There was a time when his and hers simply meant a longer-than-normal bathroom vanity interrupted by two sinks…one for him, and one for her. Elbows still bumped, and you can bet that the coveted counter space was the root of many an argument at the dinner table. As the times have changed, though, so has our concept of bathroom design. Why settle for just two sinks, when you can have two completely separate vanities? In fact, why not just carve this shared area into two different spaces that merge to give the illusion of being one beautiful room? And that is exactly what one Bath couple did. “You can never have enough counter space. Now I’ve got my space and he’s got his space,” the wife says happily.
“She wanted a lot of storage space,” recalls Darlene Somrak of Somrak Kitchens. Part of a collection of skilled professionals who worked on this new home, Somrak’s crew was tasked with creating the perfect vanities for a homeowner who knew just what she wanted. “She always had pictures, even that first day,” says Darlene of the two-year project.
Let the light shine in
It’s a daring move—letting so many windows pepper the walls of your bathroom. Where most people would use textured glass or thick window treatments to obscure any view that nosy neighbors might have, this couple balked tradition and left their windows completely unadorned. It helps that their property is fairly private, extensive enough to allow for this family to spend time paintballing and four-wheeling in their own back yard. The shoulder-height windows let in the abundance of natural light that the wife craved. “I didn’t want the shower to be dark,” she says. “We have four windows in the shower. It’s great, we really don’t even have to turn lights on, except at night.”
Not wanting to rely solely on natural light, the homeowners included strategically-placed light fixtures; Corbett sconces, for instance, bookend the vanities, offering a little more light to get ready by. Helped along by Denise Krejci of Leopold’s Fine Home Furnishings, the wife carefully selected fixtures that wouldn’t take away from the spa feeling that they were going for, but would perhaps add a little bling to the space. A beautiful John Richard six-light chandelier dangling in the middle of the room does just that. Not just restricted to the lighting, the homeowner subtly added a little bit of glitz and glam here and there. Crystal handles glitter on both the water closet and linen closet, the latter accessorized with mirror-front doors.
Washing the day away
The shower itself was designed with two in mind. Dual entrances flank either side of it, each leading to a specific set of showerheads that the owners can program to reflect their own preferences, choosing everything from temperature to which combinations of sprays they would like (showerhead, rainhead, or body sprays). “My husband and I can have our own settings and can turn it on by a remote control before we get in,” she says.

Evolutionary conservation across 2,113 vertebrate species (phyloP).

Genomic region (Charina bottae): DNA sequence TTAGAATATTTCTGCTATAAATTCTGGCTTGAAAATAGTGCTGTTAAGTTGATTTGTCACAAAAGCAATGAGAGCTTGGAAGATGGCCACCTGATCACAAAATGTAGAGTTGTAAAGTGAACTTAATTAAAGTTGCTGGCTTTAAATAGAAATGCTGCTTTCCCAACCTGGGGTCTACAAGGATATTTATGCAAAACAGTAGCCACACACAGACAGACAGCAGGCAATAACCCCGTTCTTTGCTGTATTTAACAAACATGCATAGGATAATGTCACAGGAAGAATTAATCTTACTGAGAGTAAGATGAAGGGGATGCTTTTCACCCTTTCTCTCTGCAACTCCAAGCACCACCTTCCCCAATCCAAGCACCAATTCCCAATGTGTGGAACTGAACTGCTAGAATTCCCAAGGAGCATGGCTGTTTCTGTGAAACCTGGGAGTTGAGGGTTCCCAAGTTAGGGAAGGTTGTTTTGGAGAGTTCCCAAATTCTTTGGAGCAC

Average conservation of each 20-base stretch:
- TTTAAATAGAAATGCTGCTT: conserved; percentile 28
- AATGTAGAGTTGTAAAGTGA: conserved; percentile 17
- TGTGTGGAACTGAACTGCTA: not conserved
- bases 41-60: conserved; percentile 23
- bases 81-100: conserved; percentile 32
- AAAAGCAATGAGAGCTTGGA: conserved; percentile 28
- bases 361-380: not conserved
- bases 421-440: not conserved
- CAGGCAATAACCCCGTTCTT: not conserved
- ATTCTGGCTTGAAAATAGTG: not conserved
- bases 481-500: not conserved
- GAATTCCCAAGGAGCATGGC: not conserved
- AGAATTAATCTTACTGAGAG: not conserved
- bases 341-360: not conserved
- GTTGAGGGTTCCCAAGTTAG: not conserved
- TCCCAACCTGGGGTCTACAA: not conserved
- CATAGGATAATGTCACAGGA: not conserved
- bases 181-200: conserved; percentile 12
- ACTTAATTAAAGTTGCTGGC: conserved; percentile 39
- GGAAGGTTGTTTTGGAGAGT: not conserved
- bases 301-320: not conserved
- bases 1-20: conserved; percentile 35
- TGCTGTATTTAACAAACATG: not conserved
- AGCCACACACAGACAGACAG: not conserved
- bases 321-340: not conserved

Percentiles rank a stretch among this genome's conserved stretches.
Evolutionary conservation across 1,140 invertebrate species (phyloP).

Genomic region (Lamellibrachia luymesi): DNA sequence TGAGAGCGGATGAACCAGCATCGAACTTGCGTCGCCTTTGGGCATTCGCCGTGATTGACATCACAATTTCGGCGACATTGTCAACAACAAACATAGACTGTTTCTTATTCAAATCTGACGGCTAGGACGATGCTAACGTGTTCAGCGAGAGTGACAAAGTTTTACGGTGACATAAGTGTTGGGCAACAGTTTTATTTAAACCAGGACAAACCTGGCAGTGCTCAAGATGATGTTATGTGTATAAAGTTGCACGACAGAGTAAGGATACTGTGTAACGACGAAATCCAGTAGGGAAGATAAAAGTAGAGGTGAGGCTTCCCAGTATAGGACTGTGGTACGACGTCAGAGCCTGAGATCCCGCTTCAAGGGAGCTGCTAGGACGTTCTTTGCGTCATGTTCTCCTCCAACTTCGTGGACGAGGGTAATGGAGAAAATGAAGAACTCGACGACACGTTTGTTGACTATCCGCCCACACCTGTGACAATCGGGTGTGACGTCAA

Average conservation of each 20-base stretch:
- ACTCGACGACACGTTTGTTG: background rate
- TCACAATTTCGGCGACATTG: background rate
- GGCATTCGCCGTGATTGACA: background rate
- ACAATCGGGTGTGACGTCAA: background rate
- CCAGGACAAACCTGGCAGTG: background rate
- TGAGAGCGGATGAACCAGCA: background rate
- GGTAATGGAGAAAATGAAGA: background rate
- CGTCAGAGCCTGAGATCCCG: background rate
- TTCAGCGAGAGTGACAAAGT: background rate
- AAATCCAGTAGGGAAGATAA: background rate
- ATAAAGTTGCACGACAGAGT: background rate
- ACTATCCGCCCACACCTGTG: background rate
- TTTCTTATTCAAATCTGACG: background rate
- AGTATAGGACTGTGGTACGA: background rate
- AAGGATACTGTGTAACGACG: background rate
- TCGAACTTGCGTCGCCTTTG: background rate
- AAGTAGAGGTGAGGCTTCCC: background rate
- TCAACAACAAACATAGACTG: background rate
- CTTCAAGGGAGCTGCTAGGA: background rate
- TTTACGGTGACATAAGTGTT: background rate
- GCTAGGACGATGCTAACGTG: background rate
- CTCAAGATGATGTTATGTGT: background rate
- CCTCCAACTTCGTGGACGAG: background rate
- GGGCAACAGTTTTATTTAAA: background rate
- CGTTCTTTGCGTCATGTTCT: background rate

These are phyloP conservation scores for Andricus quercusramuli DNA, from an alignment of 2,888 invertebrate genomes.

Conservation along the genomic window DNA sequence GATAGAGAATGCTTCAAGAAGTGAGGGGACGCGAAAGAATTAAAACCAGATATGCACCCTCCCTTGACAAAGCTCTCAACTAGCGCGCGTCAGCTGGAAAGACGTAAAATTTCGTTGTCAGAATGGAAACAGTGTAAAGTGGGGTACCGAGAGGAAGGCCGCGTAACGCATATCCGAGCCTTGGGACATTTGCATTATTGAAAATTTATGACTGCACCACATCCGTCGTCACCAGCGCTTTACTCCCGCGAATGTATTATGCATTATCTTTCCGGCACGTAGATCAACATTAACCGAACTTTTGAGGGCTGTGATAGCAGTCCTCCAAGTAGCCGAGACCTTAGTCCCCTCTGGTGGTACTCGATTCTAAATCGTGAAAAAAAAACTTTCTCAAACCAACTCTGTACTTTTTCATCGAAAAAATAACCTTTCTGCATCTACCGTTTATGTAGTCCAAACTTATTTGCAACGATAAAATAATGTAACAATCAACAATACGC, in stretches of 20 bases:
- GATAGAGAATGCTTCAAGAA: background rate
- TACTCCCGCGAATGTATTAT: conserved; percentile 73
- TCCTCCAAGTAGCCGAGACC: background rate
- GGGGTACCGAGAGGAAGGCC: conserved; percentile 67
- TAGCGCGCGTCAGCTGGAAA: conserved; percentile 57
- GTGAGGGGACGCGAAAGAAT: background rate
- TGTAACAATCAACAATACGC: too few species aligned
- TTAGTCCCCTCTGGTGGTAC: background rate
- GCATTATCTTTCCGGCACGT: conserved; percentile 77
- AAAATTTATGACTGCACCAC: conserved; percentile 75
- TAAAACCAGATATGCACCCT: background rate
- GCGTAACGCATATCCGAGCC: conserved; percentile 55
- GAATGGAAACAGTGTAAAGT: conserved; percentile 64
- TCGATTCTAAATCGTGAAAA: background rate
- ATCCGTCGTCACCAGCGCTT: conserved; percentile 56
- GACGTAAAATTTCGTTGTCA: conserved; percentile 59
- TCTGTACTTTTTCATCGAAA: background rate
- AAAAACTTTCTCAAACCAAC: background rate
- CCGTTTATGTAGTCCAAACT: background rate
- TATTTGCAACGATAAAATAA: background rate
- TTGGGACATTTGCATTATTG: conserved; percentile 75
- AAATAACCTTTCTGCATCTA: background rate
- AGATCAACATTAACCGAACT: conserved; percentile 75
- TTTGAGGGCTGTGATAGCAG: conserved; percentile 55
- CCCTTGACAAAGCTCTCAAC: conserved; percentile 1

Worried about cold feet against the Calacatta tile, they went ahead with a heated floor, both in the shower and out, that can be easily manipulated from a control mounted on the wall. Keeping a further eye to their comfort, they decided to add a towel rack just inside of the shower openings, far enough away from the spray to remain dry.
Nestled snugly into a nook created by a feature wall, the eight-foot-long bathtub serves as a striking focal point. The wife admits that they don’t use the tub much, but says that the wall is one of her favorite features in the space, “There was a lot of discussion about how that wall would work,” she laughs. Stretching from the floor to the ceiling, and serving as a barrier to the shower, the striking wall is made of Calacatta marble laid in a diamond shape and gives a little texture to the calming space.
Located across the room from one another, the vanities give this happy couple plenty of leg—and elbow—room for maneuvering and getting ready for the day. Looking to add some interest to the light cabinetry, Denise says they added a little bump to the front of both vanities. “It jogs out on an angle when you get to the sink base, and then it jogs back in,” says Denise. “Rather than just being a straight vanity, we wanted to add some character and bump it out.”
Though both are topped by a gorgeous Taj Mahal granite, the two vanities offer subtle differences that reflect their respective users’ lifestyles. Both have plenty of storage underneath and a generous amount of counter space, but hers also features an area where she can sit down to do her makeup. His boasts a reverse osmosis system, a filter that turns the water into drinking water. “Since we have well water we put them in the kitchen and most of the bathrooms,” says the wife.
The whole home took about two years to complete, a wait that was worth it as the owners now have their dream bathroom, among other rooms. Although the wife admits, “The master bathroom is one of my favorite rooms in the house.” With music piping softly through speakers and a variety of design features included to maximize comfort and increase relaxation, it’s not exactly hard to see why.
Resources: Designer: Darlene Somrak, Somrak Kitchens; Denise Krejci, Leopold’s Fine Home Furnishings; Contractor: Steve Moore; Cabinetry: Brookhaven cabinets, Somrak Kitchens; Flooring: Calacatta radiant floor heat, Virginia Tile; Shower: Calacatta radiant floor heat; Countertops: Taj Mahal granite; Sinks: Kohler; Faucets: Brizo; Lighting: John Richard six-light chandelier, Corbett sconces